Academic Resources

ADVISING PROGRAMS OFFICE OF HARVARD COLLEGE
Inge-Lise Ameer, Assistant Dean and Interim Director
Laura K. Johnson, Assistant Dean
4th Floor Holyoke Center, 617-496-0218
www.fas.harvard.edu/~advising

Advising Programs Office

Freshman Advising

As part of the Faculty of Arts and Sciences’ Curricular Review, the Standing Committee on Advising and Counseling (which issued a report in May 2005) recommended the establishment of an Advising Programs Office (APO), which began to take shape in February 2006. This office is charged with coordinating, supporting, and facilitating academic advising programs for all undergraduates and, as such, works with students, faculty, the Freshman Dean’s Office, the Houses, and other Harvard College and FAS offices on all aspects of pre-concentration and concentration advising.

All incoming first-year students are provided a network of advisers: a proctor, a freshman academic adviser, a peer advising fellow, and a Resident Dean of Freshmen who together serve as the student’s chief initial resources for academic and non-academic advice.

Proctor: The proctor is an administrator or graduate student who lives in the dorm and advises on personal, residential, social, and academic matters. In some cases, the proctor is also the academic adviser. Proctors oversee an entryway of approximately 20-30 students, and along with the Peer Advising Fellows, they are also responsible for fostering entryway community.

Freshman Adviser: Freshman advisers are faculty members, administrators and/or proctors at the University who together form the Board of Freshman Advisers. Freshman advisers help first-year students select courses and explore a wide range of questions on the curriculum, academic requirements, educational goals, summer opportunities, career aspirations, and extracurricular interests. Our freshman advisers work with an average of 3-6 first-year students apiece and can act as both a sounding board for students’ ideas and a link between students and further resources.

Peer Advising Fellow: The PAF is a sophomore, junior, or senior at the College who has been appointed, trained, and supported by the Advising Programs Office to offer advice and assistance to first-year students. Fellows are assigned by entryway and, together with the entryway proctors, are responsible for entryway and dorm-wide programming. Fellows are matched with approximately ten freshmen in the entryway and bring a student’s perspective to the first-year advising network.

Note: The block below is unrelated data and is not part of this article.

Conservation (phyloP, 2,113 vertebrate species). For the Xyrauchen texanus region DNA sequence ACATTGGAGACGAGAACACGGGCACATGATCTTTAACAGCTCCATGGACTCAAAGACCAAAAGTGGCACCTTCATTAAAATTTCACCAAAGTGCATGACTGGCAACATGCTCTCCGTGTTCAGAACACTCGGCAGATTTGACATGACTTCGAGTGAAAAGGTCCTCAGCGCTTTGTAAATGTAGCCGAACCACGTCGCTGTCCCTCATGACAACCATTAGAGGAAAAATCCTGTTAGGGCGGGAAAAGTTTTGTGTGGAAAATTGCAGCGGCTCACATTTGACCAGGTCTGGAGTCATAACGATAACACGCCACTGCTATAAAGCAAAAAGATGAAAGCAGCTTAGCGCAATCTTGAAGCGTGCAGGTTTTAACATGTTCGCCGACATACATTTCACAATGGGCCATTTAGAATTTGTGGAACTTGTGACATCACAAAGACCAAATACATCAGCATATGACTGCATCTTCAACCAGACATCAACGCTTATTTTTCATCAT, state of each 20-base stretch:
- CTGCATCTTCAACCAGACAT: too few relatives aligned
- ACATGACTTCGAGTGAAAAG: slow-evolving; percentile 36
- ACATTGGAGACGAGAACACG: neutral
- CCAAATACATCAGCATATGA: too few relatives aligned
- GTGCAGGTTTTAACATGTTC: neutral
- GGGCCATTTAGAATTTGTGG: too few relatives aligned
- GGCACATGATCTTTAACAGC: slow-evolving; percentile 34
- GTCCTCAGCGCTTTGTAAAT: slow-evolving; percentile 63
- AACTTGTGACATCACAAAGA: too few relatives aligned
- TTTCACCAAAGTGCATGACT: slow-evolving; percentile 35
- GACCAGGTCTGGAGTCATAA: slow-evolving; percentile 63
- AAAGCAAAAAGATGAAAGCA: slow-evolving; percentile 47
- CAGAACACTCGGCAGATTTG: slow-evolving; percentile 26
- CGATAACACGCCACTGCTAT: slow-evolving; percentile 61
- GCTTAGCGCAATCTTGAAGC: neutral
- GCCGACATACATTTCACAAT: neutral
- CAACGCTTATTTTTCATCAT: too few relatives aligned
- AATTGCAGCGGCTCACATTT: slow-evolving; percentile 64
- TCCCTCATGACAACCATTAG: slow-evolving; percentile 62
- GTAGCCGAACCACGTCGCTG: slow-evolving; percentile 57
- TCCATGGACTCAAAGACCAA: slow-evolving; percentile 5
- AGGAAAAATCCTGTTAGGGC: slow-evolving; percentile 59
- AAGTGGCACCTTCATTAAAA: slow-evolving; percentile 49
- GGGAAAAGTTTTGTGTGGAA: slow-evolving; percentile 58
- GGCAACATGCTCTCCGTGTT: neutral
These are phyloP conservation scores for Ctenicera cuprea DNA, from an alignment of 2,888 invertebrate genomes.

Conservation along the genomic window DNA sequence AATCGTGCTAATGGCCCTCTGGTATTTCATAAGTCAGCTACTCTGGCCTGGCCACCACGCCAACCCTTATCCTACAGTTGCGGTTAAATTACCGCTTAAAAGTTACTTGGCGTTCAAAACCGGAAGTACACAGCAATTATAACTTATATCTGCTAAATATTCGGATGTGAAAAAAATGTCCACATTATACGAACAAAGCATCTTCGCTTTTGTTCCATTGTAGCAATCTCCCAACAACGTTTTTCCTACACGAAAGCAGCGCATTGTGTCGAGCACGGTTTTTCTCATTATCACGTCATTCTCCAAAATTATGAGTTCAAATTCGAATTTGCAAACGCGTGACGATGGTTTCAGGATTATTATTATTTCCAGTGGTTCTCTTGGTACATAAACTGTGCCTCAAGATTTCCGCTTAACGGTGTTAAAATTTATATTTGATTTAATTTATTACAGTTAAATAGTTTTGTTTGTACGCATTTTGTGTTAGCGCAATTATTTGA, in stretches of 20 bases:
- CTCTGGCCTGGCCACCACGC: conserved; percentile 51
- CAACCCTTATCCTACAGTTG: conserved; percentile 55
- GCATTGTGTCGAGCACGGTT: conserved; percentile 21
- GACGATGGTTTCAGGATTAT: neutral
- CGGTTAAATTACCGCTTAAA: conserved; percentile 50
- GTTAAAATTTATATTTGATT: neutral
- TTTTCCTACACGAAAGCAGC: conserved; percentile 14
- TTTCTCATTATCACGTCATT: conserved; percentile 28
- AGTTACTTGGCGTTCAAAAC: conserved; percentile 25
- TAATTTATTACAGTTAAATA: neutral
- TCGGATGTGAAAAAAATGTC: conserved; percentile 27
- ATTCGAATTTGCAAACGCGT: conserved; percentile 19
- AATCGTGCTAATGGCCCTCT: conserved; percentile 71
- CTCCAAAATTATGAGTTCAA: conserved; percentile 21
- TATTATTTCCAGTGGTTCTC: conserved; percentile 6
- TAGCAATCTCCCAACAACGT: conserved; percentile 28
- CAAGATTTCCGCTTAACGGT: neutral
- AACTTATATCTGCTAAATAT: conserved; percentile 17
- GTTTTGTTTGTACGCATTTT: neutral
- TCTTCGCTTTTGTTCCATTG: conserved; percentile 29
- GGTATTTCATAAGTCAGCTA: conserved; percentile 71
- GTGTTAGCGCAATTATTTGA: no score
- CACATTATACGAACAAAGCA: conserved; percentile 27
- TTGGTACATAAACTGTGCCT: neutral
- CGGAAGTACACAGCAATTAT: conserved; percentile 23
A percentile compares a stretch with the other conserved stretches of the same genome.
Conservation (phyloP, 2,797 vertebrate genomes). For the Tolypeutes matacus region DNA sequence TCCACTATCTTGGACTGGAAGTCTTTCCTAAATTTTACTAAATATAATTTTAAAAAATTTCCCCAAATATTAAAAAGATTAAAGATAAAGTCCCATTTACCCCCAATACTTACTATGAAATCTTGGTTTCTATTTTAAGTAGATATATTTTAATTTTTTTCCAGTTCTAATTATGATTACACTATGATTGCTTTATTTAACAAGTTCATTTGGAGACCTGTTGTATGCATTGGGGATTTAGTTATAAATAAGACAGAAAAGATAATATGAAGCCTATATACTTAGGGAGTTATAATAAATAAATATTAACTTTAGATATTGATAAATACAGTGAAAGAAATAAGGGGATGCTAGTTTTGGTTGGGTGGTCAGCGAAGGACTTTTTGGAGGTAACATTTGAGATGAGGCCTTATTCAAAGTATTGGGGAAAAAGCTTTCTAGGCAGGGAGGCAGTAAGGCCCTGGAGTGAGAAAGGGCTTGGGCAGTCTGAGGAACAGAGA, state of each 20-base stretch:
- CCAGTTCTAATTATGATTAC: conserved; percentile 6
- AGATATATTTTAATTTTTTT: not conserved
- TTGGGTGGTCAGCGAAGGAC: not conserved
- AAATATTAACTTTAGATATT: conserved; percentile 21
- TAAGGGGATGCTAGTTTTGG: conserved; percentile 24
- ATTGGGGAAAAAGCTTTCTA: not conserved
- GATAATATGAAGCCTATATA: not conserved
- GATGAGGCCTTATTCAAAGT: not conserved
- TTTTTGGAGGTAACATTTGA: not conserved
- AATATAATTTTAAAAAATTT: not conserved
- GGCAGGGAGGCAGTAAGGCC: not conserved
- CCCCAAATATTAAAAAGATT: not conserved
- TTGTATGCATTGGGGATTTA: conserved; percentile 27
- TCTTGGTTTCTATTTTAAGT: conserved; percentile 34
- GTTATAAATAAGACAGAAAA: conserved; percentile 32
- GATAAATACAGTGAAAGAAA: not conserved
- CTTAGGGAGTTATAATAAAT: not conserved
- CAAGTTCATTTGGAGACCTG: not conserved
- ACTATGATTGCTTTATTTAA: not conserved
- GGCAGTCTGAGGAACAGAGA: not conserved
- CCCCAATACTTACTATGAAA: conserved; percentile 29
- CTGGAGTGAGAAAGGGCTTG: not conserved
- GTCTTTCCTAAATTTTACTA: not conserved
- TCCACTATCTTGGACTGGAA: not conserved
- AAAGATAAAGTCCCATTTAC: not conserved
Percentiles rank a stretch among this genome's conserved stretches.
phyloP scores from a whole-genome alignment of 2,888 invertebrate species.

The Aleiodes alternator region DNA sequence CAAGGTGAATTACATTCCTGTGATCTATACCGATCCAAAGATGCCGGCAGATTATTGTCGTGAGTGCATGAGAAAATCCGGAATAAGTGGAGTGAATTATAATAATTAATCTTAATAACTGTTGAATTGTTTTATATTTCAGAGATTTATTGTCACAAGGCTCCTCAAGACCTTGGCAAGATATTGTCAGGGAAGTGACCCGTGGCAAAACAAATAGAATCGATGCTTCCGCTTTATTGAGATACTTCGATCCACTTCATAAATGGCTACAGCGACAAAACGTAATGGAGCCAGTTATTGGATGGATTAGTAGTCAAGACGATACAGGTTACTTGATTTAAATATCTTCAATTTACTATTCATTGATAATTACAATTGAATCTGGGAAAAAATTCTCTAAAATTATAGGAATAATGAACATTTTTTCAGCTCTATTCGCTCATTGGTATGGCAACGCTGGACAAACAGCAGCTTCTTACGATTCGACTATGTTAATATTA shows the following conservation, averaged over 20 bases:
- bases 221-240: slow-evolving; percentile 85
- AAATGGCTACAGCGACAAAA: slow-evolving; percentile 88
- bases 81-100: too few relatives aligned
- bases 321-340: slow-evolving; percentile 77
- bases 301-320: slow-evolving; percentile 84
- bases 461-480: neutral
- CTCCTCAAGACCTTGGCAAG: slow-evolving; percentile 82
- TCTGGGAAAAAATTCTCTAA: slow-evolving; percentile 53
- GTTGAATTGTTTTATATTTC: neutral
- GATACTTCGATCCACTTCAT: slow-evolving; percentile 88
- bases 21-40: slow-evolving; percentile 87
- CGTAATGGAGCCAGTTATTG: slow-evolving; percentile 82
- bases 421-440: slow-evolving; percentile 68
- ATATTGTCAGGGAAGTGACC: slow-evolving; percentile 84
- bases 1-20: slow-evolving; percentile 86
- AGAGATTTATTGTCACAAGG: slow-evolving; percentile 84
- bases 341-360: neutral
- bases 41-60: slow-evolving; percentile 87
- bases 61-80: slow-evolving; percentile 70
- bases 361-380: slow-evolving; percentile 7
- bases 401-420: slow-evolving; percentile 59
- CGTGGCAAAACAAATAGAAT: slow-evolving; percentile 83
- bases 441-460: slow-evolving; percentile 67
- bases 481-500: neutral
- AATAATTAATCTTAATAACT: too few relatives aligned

Resident Dean of Freshmen: The Freshman Dean’s Office (FDO) is responsible for the overall well-being of first-year students at Harvard. There are three Resident Deans of Freshmen; one for each of the clusters of dorms that comprise Ivy Yard, Crimson Yard, and Elm Yard. Resident Deans also work closely with the proctors and PAFs in their respective Yards.

As helpful as these advisers are, we emphasize to all first-year students that no adviser has all of the answers, and that students should be proactive in making use of all resources at their disposal at Harvard.

Sophomore Advising

As a result of the May 2006 faculty legislation that changed the timing of concentration choice from the end of the second to the end of the third term, the Advising and Counseling Committee, in collaboration with the Masters, the Dean of the College, and the Advising Programs Office and its Student Advisory Board, designed a sophomore advising program to support sophomores as they enter House life and concentrations. The goals of sophomore advising at Harvard College are to support sophomores as they engage in focused academic exploration and to help them make successful transitions into their Houses and their chosen concentrations. Sophomores, like freshmen, begin the year with a network of advisers: a sophomore adviser, a sophomore advising coordinator, and an Allston Burr Resident Dean. Once they choose a concentration, they also have a concentration adviser or advising team. While concentration advisers serve as the primary academic advisers for sophomores in the fourth term, sophomore advisers continue to work with their advisees throughout the year, supporting students in their transition into concentrations; addressing academic issues such as study abroad, secondary fields, and research opportunities; and providing individualized, holistic attention.